Guest Author - Dean Ingalls
Losing oneís vision is scary enough but the thought of continuing to live in the world blind brings a paralyzing fear, overwhelming helplessness and an intense feeling of isolation. Attending a training center or other available program is the best method for overcoming the feeling of helplessness, fear and isolation from blindness. This article discusses the ins and outs of what happens at a training center for the blind in Louisiana.
The Louisiana Center for the Blind (LCB) located in Ruston, Louisiana is one of the well-known training centers providing emotional support, education for handling a life with blindness and training in every aspect of life for a blind individual. The center follows the philosophy of the National Federation for the Blind. The centerís philosophy concerning blindness is that Blindness is a Nuisance. The centerís goal after a blind person has attended the center is the blind individual can return to their life, obtain employment if desired, organize their home life and live independent productive lives.
An individual seeking admission into the centerís program should begin the process by contacting the individualís state of residence department of rehabilitation for blind services and opening a case file. An individual can attend the program if the individual has the ability to compensate for the cost of the training program. Usually, a student of the program receives payment through the state rehabilitation of the individualís state of residence. The Center accepts students from all over the world.
The campus of the center consists of several buildings in three different locations. The center owns two apartment complexes across the street from each other, which can house 40 students. Each apartment contains two bedrooms requiring students to live with a roommate. A blind student attending the program is required to move into an apartment bringing the essentials needed to carry out the rituals of life. The length of stay in the program varies from one month to one year, depending on the needs of the student. The student is required to travel by foot eight blocks to the main campus, which consists of three buildings for their training program. When the student leaves their apartment, they are required to wear sleep shades over their eyes if they have any form of vision. The length of a normal school day is from 8:00 am to 5 pm. The students can remove their sleep shades when arriving back at the door of their apartment. One of the reasons I wanted to attend the Louisiana Center for the Blind was because of the fear of losing the rest of my vision and not knowing how to continue living without vision. I was very pleased and felt secure after completing my training program. I have no fear from the possibility of losing the rest of my vision now that I am well trained. The curriculum of the training program includes cane travel (mobility), computers, Braille, cooking and woodworking. The program also contains special events such as attending the national convention of the National Federation of the Blind, attending Mardi Gras in New Orleans, white water rafting in Tennessee and rock climbing in Arkansas.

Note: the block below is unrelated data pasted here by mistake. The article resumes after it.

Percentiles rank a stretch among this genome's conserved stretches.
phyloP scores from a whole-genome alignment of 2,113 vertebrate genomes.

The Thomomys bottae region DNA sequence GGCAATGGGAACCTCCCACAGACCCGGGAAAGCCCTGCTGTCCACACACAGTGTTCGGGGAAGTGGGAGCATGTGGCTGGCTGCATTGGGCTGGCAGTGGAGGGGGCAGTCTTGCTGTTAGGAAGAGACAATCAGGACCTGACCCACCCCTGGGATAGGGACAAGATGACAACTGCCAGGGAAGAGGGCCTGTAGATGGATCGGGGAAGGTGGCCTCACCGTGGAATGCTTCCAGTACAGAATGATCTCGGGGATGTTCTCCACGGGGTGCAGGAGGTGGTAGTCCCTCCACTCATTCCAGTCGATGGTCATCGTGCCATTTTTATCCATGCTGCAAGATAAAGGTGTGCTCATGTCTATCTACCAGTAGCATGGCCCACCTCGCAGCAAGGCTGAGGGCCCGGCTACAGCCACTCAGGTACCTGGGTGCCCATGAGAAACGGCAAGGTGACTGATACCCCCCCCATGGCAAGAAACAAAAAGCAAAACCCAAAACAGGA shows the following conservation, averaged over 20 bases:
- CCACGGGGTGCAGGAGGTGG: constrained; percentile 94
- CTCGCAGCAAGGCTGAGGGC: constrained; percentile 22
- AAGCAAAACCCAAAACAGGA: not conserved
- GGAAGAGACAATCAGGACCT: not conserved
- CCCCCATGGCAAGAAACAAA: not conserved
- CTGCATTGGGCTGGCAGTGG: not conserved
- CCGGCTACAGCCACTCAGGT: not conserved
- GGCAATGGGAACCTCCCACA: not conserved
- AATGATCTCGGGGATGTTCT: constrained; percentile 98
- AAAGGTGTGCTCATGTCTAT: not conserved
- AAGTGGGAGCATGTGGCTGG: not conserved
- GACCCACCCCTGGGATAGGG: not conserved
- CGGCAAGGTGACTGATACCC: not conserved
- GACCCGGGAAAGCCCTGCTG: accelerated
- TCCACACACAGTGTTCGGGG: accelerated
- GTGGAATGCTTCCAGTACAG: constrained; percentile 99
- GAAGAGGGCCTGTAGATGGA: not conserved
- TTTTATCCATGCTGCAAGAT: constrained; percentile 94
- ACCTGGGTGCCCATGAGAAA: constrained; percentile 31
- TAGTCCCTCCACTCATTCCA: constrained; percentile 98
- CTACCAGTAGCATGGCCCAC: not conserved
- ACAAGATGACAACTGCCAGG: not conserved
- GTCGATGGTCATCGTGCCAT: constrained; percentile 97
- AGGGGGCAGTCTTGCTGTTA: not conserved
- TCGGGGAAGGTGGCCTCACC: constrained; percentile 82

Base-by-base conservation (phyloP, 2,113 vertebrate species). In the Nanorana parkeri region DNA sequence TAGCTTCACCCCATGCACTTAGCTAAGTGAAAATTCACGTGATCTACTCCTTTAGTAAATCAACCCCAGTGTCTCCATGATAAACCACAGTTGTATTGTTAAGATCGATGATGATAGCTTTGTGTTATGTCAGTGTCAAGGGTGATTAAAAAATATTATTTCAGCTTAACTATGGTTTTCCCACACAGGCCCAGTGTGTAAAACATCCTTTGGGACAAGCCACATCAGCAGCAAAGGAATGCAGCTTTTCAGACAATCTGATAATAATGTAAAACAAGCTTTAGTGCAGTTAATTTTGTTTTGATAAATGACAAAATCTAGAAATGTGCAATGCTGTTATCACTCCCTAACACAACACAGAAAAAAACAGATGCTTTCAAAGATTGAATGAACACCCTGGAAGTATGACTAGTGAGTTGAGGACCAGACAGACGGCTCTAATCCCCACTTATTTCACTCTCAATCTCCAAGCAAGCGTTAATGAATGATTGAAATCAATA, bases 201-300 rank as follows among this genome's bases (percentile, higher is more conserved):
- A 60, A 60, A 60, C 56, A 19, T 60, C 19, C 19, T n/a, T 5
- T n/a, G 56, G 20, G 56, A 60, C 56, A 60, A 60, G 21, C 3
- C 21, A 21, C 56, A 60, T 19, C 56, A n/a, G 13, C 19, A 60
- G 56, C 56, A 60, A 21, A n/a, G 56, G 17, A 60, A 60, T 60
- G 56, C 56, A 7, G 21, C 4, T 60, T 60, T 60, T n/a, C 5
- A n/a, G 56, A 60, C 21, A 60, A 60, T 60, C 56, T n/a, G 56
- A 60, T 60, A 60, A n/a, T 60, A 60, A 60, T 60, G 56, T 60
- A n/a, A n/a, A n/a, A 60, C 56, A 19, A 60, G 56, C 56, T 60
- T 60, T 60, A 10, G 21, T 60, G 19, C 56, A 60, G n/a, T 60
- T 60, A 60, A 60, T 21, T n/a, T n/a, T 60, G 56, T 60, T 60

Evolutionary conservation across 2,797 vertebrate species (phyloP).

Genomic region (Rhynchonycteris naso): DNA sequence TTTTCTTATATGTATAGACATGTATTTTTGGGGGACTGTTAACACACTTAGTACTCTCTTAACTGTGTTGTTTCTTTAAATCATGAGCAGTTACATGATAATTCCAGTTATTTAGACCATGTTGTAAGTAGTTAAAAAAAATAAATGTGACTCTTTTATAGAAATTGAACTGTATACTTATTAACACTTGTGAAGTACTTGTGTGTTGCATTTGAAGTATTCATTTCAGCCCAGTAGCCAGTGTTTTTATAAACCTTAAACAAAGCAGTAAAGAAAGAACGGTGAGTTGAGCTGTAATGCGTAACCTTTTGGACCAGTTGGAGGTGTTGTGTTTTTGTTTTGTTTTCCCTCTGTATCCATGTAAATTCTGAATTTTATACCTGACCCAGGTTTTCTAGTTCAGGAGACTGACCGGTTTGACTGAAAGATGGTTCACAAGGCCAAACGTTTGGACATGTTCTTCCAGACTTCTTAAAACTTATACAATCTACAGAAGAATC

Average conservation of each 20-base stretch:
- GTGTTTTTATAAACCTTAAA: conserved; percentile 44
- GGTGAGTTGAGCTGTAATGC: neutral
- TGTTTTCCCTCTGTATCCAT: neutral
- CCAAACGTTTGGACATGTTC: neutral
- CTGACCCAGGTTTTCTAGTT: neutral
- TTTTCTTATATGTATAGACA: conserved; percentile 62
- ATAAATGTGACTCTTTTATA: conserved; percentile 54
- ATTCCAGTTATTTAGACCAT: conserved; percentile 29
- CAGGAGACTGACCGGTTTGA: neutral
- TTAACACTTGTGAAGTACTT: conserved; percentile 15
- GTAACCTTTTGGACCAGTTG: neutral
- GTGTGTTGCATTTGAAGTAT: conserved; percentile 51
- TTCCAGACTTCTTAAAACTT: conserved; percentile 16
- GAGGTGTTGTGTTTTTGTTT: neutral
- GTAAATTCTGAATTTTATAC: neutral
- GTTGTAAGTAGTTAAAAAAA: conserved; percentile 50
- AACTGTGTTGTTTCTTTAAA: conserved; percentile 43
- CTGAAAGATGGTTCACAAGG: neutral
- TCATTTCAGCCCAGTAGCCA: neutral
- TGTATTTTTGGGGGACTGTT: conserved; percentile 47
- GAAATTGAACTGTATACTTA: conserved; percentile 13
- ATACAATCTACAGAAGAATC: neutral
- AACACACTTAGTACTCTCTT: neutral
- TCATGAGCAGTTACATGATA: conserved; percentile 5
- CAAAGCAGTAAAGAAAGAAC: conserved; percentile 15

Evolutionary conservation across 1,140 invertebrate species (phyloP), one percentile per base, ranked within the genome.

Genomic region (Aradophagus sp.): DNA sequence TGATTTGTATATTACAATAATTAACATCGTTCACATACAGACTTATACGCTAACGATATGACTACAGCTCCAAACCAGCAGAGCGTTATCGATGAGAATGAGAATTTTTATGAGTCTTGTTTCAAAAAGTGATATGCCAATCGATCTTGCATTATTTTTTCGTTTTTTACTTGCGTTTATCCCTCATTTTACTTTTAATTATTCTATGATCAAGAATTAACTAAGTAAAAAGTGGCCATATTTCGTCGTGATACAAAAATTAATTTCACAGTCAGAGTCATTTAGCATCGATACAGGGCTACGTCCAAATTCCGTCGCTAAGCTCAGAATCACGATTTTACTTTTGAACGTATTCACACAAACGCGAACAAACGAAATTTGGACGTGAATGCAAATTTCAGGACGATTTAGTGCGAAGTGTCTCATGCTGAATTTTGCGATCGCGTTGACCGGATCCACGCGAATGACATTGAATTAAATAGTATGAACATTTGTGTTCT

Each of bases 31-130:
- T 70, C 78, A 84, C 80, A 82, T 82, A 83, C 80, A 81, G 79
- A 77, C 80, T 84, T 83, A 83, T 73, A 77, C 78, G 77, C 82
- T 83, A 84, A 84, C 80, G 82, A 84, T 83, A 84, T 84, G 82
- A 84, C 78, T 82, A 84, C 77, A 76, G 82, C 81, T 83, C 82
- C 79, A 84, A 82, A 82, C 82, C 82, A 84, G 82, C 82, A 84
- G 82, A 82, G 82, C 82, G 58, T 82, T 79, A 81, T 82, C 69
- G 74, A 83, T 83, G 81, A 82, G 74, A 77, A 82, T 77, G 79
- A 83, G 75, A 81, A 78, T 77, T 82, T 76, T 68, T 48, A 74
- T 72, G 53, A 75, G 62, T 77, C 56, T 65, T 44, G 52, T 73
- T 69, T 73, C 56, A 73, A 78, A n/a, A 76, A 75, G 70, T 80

A normal day during the training program consists of arising at 6:20 am showering, dressing, breakfast, obtaining a white cane, sleep shades and meeting training mentor who assistís new students until they are comfortable traveling the 8 blocks to the school campus. After arriving at the main building, the student attends their first class. Each class is one to one and one half hour in length with one hour for lunch. Each class has a specific curriculum and list of assignments the student must complete to graduate from the training program. When a student completes their program, the student receives a metal bell with a golden color. The bell has an eagle on top of the bell with its wings spread wide in preparation for flight. The bell with the eagle represents the meaning that a student who completes the training program is now ready to return to their life and soar high as the eagle is capable of doing.
After I completed my program, I was ready to return to my life and face what the future held for me with strength, confidence and a high self-esteem. Although, later I found out that the centerís training program has been called the boot camp for the blind, I was very happy and pleased with the success I found while completing the program. I recommend the program to anyone facing blindness.